Christian Figures In Homer's The Illiad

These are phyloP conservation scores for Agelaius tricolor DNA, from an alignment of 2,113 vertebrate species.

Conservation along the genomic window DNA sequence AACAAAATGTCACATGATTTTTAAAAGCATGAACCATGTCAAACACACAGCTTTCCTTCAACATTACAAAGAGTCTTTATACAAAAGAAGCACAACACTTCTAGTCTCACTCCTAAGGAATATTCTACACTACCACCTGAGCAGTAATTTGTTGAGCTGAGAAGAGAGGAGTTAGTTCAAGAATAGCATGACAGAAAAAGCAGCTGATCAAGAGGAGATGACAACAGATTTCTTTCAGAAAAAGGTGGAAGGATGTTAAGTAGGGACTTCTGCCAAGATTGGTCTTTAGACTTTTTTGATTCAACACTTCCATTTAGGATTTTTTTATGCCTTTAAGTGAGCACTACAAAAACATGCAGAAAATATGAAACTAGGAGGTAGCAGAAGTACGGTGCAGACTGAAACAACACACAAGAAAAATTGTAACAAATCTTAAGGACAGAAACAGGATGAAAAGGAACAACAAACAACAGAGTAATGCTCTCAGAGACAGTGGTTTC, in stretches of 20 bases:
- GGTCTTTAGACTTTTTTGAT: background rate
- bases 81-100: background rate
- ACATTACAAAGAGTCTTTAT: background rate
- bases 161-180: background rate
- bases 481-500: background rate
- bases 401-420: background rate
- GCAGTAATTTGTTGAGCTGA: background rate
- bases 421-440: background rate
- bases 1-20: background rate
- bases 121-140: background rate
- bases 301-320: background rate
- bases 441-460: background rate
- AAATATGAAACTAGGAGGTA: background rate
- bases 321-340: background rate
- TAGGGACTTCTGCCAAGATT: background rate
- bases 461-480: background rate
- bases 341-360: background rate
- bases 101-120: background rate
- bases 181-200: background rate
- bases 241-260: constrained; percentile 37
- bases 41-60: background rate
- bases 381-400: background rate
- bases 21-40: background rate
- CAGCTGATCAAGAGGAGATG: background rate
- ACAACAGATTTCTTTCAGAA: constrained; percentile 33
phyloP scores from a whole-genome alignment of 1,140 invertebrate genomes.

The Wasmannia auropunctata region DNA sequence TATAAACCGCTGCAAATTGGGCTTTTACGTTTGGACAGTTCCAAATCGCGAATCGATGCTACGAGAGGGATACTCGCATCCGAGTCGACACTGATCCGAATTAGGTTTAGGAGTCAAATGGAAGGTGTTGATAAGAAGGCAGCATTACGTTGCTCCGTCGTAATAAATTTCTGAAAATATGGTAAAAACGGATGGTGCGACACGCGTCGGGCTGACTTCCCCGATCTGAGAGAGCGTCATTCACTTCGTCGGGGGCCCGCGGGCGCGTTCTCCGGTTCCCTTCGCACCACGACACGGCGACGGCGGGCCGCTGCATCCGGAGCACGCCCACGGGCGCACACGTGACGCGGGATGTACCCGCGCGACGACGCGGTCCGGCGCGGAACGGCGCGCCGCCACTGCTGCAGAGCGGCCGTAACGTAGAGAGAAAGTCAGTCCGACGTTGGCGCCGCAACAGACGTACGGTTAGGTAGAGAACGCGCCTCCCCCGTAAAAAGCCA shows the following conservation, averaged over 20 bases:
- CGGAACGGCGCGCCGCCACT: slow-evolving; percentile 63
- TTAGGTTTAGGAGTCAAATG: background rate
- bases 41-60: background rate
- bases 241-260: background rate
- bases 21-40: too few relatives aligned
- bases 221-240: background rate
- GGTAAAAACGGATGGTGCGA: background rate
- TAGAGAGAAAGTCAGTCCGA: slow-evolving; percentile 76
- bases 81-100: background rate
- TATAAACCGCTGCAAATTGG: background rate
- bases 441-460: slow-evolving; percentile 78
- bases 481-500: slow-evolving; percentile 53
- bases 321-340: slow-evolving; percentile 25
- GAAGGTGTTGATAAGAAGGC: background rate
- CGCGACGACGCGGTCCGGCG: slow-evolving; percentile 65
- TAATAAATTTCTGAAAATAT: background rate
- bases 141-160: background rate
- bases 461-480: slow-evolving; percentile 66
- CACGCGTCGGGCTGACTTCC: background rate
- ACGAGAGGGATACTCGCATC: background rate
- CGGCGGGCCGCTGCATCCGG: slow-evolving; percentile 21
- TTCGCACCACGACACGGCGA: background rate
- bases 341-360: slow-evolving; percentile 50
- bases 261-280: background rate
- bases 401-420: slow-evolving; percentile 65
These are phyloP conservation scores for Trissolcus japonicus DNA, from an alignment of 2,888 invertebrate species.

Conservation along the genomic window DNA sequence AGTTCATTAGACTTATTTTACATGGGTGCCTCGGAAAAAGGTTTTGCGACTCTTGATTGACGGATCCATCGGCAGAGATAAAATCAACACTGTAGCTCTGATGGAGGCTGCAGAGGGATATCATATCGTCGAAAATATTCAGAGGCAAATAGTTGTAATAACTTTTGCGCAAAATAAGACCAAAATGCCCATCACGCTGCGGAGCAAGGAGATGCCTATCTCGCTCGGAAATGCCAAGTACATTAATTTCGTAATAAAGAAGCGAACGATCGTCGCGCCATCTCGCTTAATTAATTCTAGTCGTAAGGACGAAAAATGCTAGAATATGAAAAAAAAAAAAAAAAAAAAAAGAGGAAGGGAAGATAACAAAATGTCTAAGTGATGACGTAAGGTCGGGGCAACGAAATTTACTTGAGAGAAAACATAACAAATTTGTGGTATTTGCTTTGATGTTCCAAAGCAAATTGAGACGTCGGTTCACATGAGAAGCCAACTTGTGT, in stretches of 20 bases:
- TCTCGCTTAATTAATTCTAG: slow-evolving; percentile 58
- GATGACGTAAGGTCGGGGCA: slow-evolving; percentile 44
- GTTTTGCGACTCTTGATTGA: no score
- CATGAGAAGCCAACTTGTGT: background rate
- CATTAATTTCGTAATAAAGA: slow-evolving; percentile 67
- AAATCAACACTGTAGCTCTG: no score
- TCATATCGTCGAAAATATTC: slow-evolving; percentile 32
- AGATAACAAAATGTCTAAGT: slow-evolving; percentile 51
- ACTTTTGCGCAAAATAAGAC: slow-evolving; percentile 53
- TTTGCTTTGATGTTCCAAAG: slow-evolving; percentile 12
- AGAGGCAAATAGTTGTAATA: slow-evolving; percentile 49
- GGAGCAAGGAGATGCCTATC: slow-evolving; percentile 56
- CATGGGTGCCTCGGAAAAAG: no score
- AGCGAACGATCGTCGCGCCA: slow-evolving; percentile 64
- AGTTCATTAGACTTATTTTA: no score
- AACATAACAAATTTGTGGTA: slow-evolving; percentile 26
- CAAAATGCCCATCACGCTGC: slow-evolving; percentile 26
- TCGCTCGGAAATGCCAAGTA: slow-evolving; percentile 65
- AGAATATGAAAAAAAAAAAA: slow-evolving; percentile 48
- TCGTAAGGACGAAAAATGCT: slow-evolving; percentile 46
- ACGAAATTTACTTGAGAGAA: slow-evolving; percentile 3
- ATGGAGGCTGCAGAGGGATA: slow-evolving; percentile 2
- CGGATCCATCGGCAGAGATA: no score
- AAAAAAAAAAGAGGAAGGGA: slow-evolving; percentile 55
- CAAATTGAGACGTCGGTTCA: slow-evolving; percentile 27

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Imitation of any kind is understood to be the best form of flattery. As time goes by, it is hard for a text to contain its own originality. Many times throughout history, writers have borrowed a theme from a text and try to alter the initial author’s idea to create a unique concept. Specific characteristics of Christian figures can be found in certain individuals in Mythology. Hera is the symbols of fertility and marriage in Greek mythology. While some individuals may think the Queen of the gods is an original idea from the Greeks, her origins go back to Judaism. Some of the characteristics that Hera displays in Homer’s The Illiad are very similar to the characteristics of Eve, the Mother of humanity, in the Book of Genesis in the Bible. Despite one being a goddess and the other being a mere mortal, Hera and Eve were both born from a male. In the case of the birth of Hera, however, it was not as straightforward as Eve’s birth. In Hesiod’s Theogony, Hera was birthed from Rheia; but Rheia is forced to bare her children by Kronos. Even though Kronos forces Rheia into childbirth, he consumes his children in order to secure his place as ruler of the gods and mortals from his potential adversaries, “Great Kronos kept swallowing them as each arrived at his mother 's knees from her sacred womb” (l. 459-460). It is not until Zeus, Hera’s brother and future husband, tricks their father into spewing out his siblings and causes the rebirth of Hera. Just as a male immortal attempted

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